Significant national investment in the health labour force across the European Union (EU) is needed to address skills and labour shortages, attainment and retention of staff, and the preparation of the workforce for green and digital transitions, according to several public health bodies.
A regional report published by the World Health Organization (WHO) Europe in September 2022 warned of a “ticking timebomb” threatening health systems in Europe and central Asia. As well as an ageing population, much of Europe is experiencing an ageing health workforce, with 40% of medical doctors in a third of countries across the WHO European region already aged 55 years or older. Along with a surge in chronic illnesses and the effects of the Covid-19 pandemic, the report warned of imminent collapse in key areas of countries’ health systems unless political actions tackle these issues promptly.
The role of Covid-19 in exposing pre-existing shortages
While highlighting the importance of the healthcare workforce, the pandemic also brought to light pre-existing challenges related to staff retention, working conditions, and labour and skill shortages.
Perhaps most notably, the pandemic laid bare the shortage of doctors and nurses in many countries. According to a recent report from the European Policy Centre (EPC), in 2019, there were on average 3.9 doctors and 8.4 nurses per 1000 population in the EU. While this signalled an increase of 16% and 14% over 10 years, the demand for care has grown at a faster rate due to the ageing population and the increasing burden of chronic diseases.
“We could face a crippling shortage of nearly 1.8 million healthcare workers, and the numbers are climbing,” Dr Hans Kluge, WHO Regional Director for Europe, told the European Health Forum Gastein in September 2023. He went on to say: “In some countries there are just 2.4 doctors for every 1,000 people. That’s not a gap. It’s a gulf.”
Irene Mandl, Head of Information and the EURES European Employment Services unit at the European Labour Authority, told the BMJ: “A shortage of specialist medical practitioners has been identified in 16 out of the 31 countries we are investigating.”
In some countries, over 80% of nurses have reported some form of pandemic-related psychological distress, with WHO Europe having received reports that nine out of 10 nurses had declared their intention to quit their jobs. A report by the EPC’s Policy Analyst, Danielle Brady, and Associate Director and Head of the Social Europe & Well-being programme, Elizabeth Kuiper, concluded that it was “imperative that initiatives to improve the wellbeing of the health workforce are prioritised and incorporated into the EU’s European Mental Health Strategy”. Put forth by the EPC, member state action should be complemented with EU-level programmes to upskill and reskill the health workforce.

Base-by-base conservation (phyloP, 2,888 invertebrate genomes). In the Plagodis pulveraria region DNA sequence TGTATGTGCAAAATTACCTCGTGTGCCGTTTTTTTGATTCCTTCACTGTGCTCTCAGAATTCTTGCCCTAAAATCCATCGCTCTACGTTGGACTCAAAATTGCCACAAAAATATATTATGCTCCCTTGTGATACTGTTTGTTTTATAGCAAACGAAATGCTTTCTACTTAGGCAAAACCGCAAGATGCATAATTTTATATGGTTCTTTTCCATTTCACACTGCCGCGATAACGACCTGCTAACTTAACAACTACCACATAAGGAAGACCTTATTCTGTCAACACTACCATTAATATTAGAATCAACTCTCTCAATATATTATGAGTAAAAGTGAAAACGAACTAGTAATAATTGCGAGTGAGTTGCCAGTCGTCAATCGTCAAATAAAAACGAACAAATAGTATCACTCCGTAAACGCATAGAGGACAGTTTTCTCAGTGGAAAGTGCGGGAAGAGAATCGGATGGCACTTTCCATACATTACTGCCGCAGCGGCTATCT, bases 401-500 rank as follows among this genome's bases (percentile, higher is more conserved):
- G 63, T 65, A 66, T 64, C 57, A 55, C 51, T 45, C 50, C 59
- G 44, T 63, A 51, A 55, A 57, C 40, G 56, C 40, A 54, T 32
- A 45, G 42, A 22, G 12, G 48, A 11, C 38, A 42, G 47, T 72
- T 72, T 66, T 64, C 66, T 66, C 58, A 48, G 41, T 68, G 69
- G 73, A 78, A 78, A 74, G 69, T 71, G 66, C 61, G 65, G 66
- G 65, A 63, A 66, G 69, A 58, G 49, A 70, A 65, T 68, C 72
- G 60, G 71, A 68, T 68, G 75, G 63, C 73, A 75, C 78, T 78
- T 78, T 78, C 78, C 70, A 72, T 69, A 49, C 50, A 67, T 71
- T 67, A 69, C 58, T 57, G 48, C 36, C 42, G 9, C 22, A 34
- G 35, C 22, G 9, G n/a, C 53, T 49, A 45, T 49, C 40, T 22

The 2023 Bucharest Declaration
In March 2023, representatives from 50 out of 53 Member States of WHO Europe joined health workers, their unions, and associations, along with academics and experts, in adopting a bold declaration urging political action and commitment to protect, support and invest in health and care workers across Europe and central Asia.
Co-organised by WHO Europe and the Romanian Ministry of Health, the Bucharest Declaration comes against the backdrop of a crisis affecting health workers across Europe, which has led to widespread strikes and industrial action.
Sandra Gallina, Director General for Health and Food Safety at the European Commission pointed out that despite an increase in impact since Covid-19 hit, shortages are not a new problem. “There are long-term problems with staff retention, money, motivation, upskilling, and with medical deserts appearing,” she recently told the BMJ.
In response to the challenges outlined above, the 2023 Bucharest Declaration called for political action to:
- Improve the recruitment and retention of health and care workers
- Improve health workforce supply mechanisms
- Optimise the performance of the health and care workforce
- Better plan the health and care workforce
- Increase in public investment in workforce education, development, and protection.
The Declaration recognises the links between these priorities and the need for collaboration with all stakeholders, including health and care workforce representatives, their employers, national ministries of finance and education, and international non-profit organisations, trusts, and foundations.
Andrzej Rys, Director of Health Systems, Medical Products and Innovation for the European Commission, emphasised the importance of investing in keeping people in good health for as long as possible. He said: "At the same time, investing in the national health workforce is an essential part of that, keeping health professionals current, safe to practice, and able to meet new skill needs.”
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